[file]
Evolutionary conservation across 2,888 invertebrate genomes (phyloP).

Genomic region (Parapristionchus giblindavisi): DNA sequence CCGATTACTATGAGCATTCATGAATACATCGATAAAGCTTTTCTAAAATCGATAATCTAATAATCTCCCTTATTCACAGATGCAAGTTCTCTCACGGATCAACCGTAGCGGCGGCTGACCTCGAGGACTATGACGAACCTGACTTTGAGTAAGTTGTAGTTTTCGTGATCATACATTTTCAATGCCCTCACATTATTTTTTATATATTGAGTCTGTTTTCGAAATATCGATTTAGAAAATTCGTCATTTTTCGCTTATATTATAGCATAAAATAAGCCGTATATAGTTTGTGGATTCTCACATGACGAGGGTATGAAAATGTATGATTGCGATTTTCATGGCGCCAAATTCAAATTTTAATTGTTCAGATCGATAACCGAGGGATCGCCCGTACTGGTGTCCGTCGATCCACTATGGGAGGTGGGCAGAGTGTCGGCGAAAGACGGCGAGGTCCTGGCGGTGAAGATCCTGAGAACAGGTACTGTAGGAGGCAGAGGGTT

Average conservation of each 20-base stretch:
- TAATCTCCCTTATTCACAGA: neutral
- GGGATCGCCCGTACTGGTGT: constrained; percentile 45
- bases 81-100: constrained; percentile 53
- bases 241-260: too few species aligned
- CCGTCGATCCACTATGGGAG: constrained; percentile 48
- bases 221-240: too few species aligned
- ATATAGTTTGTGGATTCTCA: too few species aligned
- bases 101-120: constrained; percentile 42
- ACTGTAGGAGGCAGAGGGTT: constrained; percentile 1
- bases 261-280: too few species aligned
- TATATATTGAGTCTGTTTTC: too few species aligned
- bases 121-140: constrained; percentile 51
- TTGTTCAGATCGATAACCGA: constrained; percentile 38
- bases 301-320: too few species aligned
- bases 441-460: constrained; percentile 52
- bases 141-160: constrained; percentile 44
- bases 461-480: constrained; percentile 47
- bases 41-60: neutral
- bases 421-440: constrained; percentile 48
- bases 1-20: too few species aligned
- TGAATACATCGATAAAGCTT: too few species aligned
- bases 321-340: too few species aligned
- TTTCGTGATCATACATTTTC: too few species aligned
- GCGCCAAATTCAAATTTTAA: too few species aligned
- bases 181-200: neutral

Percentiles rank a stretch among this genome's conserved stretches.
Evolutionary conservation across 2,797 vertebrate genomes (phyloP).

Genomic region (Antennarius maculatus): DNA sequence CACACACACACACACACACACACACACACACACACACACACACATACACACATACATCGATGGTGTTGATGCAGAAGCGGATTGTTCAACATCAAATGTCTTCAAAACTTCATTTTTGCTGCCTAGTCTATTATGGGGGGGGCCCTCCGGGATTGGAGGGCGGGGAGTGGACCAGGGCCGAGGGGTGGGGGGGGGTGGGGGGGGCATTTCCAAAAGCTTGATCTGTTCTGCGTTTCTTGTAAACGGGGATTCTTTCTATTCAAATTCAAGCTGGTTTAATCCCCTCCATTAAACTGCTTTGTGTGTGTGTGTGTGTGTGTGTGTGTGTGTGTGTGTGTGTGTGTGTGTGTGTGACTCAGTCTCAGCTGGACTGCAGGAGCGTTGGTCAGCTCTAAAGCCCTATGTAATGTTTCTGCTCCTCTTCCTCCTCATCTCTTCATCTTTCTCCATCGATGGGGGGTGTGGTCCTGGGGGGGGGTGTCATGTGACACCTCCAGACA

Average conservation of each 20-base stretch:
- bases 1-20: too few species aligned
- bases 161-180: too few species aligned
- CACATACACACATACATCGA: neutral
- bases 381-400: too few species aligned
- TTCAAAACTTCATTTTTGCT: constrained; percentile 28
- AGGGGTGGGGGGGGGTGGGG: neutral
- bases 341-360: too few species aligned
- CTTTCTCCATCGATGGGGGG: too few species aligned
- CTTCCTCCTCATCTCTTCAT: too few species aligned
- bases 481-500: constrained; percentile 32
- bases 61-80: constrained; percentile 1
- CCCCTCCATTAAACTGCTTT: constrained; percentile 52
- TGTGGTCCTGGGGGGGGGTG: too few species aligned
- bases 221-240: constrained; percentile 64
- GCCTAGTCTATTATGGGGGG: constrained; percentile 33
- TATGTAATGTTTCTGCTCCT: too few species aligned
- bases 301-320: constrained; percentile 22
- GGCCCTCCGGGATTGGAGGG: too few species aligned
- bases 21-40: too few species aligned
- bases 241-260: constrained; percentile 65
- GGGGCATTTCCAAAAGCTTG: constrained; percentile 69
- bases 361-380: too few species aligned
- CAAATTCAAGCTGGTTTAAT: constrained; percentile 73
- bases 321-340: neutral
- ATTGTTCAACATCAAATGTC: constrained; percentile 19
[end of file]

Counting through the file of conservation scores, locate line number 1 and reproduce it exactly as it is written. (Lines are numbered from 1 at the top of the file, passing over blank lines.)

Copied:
Evolutionary conservation across 2,888 invertebrate genomes (phyloP).